I just want to note that in its summary of my 15 November Nezavisimaia Gazeta article on US-Russian relations, RIA Novosti (below) completely distorted a significant point.
If the White House sticks to unilateralism and continues to seek greater influence on countries of the former Soviet Union, there will inevitably be some chill in the relations between Russia and the United States. In this case, it won't really matter who holds the U.S. presidency, Andrew Kuchins, Director of the Carnegie Moscow Center, points out in an article, which appeared in today's edition of Nezavisimaya Gazeta.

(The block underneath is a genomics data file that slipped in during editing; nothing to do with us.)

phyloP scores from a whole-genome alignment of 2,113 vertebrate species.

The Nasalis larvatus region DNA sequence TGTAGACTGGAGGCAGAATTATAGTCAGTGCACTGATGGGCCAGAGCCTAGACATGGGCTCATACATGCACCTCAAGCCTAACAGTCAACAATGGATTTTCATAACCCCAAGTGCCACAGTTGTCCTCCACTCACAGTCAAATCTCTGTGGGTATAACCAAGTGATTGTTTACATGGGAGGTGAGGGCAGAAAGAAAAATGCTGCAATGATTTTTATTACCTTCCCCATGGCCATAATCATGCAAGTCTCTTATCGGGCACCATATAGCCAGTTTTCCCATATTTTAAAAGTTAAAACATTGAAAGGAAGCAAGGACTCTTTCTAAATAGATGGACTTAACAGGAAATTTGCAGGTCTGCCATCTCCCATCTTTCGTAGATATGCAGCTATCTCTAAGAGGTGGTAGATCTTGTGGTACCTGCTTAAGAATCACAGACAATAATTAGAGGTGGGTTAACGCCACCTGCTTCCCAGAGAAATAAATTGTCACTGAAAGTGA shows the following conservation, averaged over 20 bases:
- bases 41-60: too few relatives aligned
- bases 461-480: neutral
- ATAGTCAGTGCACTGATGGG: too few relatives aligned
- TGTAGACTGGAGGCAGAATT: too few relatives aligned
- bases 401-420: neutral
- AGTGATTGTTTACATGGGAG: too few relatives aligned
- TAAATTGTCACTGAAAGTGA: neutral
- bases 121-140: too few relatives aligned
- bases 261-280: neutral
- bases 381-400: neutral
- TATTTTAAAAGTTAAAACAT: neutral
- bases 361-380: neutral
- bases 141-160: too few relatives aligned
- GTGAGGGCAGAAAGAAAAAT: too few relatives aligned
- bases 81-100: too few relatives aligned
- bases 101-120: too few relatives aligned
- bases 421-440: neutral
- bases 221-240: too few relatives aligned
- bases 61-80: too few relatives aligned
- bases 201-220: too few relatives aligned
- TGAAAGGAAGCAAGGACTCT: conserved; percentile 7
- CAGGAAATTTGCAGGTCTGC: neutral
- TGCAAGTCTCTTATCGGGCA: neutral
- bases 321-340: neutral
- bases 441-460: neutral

What I wrote in the original English was:
The degree to which the second Bush administration will be critical of domestic developments in Russia as well as its foreign policy will be dependent on two factors. First and foremost are developments in Russia itself. If Russia moves further in an authoritarian direction, and this is combined with more domineering policy in the post-Soviet space, a certain cooling in U.S.-Russia relations is inevitable. It does not really matter who is president in Washington in this regard.